Prepublishing this Saturday night, over at Ksenia's, waiting for news about the blizzard...20 to 30 inches they say. That's a lot.
I helped Ksenia a bit in the kitchen. It was nice to be useful, and it really is one of those things I should've joined with Mo in doing, especially when I saw her having a grand old time when her brother joined in for a special meal but I have to say, my opinion that at least on a regular basis it's more trouble than its worth still stands...the shopping, the chopping, the cooking, the cleanup...the end results can be nice, and there's a certain visceral pleasure to it, but still...
A Few Hints About Everyday American Life
It seemed like a pretty decent introduction to America, written for Soviet Jews, Russian on the right-hand page, English translation on the left. This is just a sampling from that section. I liked the thing about the smiles. The "Americans usually make appointments" thing struck me as a little antisocial. Maybe we SHOULD all be like on sitcoms, just dropping in. On the other hand, who wants people dropping in if you're doing something embarassing?
- Americans never use patronymics. Many Americans are given middle names at birth, but these are not usually used in either salutations or conversations.
- Men often shake hands with other men on seeing each other, but seldom hug and kiss. Women occasionally shake hands with other women, or may embrace. Men and women shake hands, the woman usually making the first move.
- The smile is very important in America and is used in greeting both friends and strangers.
- Americans usually make appointments with other people, even with good friends. Except among close neighbors or in small towns, people seldom visit one another without a forewarning or an invitation. Also, if you receive an invitation to a home, it is best to check beforehand with the host/hostess about which members of your family are invited. Some invitations, for example, may not be intended for the children in the family (or, perhaops, not the adults!)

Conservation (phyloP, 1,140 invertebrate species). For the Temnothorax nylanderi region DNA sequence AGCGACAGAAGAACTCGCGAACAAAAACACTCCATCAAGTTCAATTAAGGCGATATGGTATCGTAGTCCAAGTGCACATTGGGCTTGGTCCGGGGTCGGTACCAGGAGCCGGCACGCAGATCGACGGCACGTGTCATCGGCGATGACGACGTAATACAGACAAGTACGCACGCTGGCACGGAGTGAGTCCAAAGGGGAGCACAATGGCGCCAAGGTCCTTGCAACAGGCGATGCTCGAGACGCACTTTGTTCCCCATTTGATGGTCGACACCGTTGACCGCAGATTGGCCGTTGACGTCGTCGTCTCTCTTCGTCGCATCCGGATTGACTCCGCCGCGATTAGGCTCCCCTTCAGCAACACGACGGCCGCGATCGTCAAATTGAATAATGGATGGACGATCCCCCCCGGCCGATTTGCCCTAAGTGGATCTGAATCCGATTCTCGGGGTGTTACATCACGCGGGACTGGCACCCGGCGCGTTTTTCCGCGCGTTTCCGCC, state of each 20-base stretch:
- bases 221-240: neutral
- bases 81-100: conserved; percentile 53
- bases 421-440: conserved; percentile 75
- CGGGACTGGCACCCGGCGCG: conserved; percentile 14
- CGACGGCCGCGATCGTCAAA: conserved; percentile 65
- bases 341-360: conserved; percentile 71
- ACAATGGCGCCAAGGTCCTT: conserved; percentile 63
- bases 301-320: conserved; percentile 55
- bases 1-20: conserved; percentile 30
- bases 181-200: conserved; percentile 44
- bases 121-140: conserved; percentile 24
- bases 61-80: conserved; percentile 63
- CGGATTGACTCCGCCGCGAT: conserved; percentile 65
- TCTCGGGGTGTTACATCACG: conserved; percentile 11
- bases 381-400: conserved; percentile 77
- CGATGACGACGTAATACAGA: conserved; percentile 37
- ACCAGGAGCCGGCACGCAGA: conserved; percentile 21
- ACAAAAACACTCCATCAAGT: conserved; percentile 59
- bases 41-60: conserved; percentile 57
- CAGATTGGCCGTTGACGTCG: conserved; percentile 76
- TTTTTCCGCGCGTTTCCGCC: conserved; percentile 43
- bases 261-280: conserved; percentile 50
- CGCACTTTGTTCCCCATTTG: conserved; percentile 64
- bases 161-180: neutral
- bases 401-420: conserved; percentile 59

- When your signature is required, it normally means both your first and last names (in that order), with some degree of legibility. Further, it should be noted that in the U.S. a signature carries much importance and reflects on one's honor. The same is usually the case with a handshake by which many business arrangements are concluded.
- In bars, cafes, and small shops, normally first you eat or get your merchandise, then you pay, The reverse is often true in the former Soviet Union.
- In virtually all American cities, public buses are entered from the front, not the back.
- Do not be surprised if you see a fair number of left-handed people. American schools do not prohibit the use of the left hand for writing. And in some cities there are even special shops for left-handed people!
- Try to plan your budget very carefully, The U.S. is a highly consumer-oriented society; there is little problem with availability or diversity of goods. Also, with loands, deferred payment plans, credit cards and checking accounts widely available, it can be a temptation to spend beyond one's means and to try and catch up later.
- You are likely to find that most Americans are eager to try to understand even heavily accented or even incorectly spoken English. Use English at every possibility and do not be unduly afraid of the listener's reactions.
I was also struck by the left-handed issue. After I read about the "special stores", I further surprised Ksenia by pointing out that there could be special left-handed scissors...she had me try that thing where you clasp your fingers, and the thumb that ends up on top is supposedly the thumb of your dominant hand, but it doesn't work for me...it feels much more natural with my left thumb on top. (Like a lot of kids, I was ambidextrous for a while.) Try out that finger clasping thing and let me know on the comments section if it works for you or not....